Tom Robinson is in court because he is accused of raping Bob Ewell 's daughter. Tom is a black man and during that time they were still being discriminated and being treated unfairly. Bob is a white man and when a white man accuses a black man of anything the white man is the outcome is usually in the white man 's favor. In the courthouse Atticus was trying to defend Tom Robinson, he uses an allusion and says, " But there is one way in this country in which all men are created equal--there is one human institution that makes a pauper the equal of a Rockefeller, the stupid man the equal of an Einstein..." (210).
The Effects of Racism in To Kill a Mocking Bird As illustrated in the novel, “To Kill a Mockingbird” written by Harper Lee, racism effects the way that people treat others and victimizes them depending on their skin color that can lead to false accusations, irrationality, and poverties. As the town of Maycomb already has hardships, racism makes it harder for the people there to live and function correctly. Three main characters in this writing that are negatively affected by racism are Tom Robinson, Atticus, and Lula.
The racial divide in the courtroom is explained when Atticus says “there’s something in our world that makes men lose their heads—they couldn’t be fair if they tried. In our courts, when it’s a white man’s word against a black man’s, the white man always wins. They’re ugly, but those are the facts of life” (Lee 291). Tom Robinson is a black man going up against an all-white jury. This displays that fact that the prejudice and racism is in the minds of the all-white jury and that no matter the consequence, the white man always wins.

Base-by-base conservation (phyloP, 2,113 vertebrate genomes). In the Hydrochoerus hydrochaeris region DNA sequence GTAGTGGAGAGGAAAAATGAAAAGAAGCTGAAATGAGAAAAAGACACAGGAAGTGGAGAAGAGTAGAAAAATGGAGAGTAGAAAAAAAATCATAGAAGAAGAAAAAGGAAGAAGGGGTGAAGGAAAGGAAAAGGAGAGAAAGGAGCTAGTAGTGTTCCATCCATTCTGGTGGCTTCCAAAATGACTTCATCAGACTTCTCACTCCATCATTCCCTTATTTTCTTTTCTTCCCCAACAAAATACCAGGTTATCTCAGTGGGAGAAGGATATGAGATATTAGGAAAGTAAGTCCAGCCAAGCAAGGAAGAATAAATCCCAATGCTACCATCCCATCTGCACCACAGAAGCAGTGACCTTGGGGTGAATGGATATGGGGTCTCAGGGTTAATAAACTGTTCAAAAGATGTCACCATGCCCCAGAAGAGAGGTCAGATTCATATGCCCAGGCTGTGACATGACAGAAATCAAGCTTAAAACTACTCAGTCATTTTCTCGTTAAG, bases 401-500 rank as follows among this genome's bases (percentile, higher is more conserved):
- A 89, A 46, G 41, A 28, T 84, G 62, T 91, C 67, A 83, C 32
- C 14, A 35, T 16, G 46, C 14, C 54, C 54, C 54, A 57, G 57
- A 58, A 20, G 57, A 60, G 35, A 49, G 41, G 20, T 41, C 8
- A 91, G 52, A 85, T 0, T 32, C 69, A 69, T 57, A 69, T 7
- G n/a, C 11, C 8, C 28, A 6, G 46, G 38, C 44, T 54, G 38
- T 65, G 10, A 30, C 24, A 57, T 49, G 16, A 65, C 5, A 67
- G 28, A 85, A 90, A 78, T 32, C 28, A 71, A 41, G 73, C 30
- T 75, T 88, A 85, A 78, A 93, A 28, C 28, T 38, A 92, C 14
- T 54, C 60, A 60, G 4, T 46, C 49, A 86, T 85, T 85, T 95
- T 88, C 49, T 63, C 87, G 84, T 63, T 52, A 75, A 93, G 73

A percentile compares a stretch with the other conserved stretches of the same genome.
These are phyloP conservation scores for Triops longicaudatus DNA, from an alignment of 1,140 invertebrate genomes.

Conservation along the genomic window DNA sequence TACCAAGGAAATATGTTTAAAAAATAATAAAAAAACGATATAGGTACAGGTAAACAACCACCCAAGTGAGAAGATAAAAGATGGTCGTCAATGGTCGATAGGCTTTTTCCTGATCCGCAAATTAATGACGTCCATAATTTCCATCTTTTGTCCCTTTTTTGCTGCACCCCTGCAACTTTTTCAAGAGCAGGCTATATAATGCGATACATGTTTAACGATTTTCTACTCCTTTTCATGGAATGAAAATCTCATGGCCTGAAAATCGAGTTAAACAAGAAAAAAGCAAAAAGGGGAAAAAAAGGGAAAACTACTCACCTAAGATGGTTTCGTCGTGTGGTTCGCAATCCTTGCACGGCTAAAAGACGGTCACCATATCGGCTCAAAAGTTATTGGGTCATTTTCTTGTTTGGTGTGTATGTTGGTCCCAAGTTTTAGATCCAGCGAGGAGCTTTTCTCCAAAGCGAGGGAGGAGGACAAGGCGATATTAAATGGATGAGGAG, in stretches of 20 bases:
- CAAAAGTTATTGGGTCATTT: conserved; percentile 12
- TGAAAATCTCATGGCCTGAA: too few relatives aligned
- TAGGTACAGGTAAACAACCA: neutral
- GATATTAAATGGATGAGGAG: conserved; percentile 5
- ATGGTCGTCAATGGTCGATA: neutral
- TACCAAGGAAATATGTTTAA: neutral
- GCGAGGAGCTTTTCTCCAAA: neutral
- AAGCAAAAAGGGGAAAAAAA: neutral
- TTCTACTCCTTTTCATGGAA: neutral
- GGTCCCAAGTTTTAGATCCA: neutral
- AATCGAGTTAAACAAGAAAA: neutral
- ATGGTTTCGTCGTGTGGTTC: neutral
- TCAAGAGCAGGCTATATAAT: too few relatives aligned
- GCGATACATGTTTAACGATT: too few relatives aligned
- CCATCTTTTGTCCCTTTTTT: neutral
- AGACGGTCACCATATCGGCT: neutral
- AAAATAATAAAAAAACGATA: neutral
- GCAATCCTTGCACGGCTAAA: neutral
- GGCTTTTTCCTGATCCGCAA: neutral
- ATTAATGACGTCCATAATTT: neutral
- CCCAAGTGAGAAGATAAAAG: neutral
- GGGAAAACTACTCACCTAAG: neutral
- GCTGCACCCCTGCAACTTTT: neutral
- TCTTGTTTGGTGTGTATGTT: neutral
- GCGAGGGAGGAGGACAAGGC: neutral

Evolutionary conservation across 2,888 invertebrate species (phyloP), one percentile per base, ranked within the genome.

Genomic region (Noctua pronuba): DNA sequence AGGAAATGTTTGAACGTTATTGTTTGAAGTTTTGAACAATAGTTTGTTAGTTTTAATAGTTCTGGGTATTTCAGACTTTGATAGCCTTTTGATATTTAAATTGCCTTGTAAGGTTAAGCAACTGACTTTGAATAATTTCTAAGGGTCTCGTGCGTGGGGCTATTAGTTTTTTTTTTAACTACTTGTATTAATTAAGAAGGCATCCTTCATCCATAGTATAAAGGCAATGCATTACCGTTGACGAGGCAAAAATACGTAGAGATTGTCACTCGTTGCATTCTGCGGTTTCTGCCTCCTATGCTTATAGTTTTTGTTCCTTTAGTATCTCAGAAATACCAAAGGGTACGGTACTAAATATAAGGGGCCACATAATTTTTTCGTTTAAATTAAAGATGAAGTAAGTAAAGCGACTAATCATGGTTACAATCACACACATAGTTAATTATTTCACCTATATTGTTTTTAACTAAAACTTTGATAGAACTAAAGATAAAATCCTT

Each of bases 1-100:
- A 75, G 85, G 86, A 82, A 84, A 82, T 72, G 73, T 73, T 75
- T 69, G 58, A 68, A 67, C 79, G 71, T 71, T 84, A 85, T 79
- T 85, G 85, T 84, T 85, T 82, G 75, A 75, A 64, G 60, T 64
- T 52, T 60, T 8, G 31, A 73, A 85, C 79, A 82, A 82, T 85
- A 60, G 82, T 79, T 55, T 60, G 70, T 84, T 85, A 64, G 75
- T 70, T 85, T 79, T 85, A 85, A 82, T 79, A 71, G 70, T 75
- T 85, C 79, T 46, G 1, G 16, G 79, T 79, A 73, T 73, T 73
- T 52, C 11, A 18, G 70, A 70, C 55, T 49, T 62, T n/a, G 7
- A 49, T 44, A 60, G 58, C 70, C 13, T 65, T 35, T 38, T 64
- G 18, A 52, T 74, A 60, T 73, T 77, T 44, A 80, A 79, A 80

Tom Robinson was is a hardworking black man who was falsely accused of rape. He is married with children and does nothing but try to help his local community the best he can, but h is now out on trial and hopes to win with the help of Atticus Finch. There is clear racism shown in the courtroom during the story. The use of the "N word" would never be allowed in 2016 (Bob ewell calls Tom a N****r multiple times), nor would the segregation of African Americans. Racism is also shown from the jury's verdict that Tom was guilty, although Atticus supplied ample evidence that Tom was clearly innocent, the jury made their decision because of the color of Tom's skin.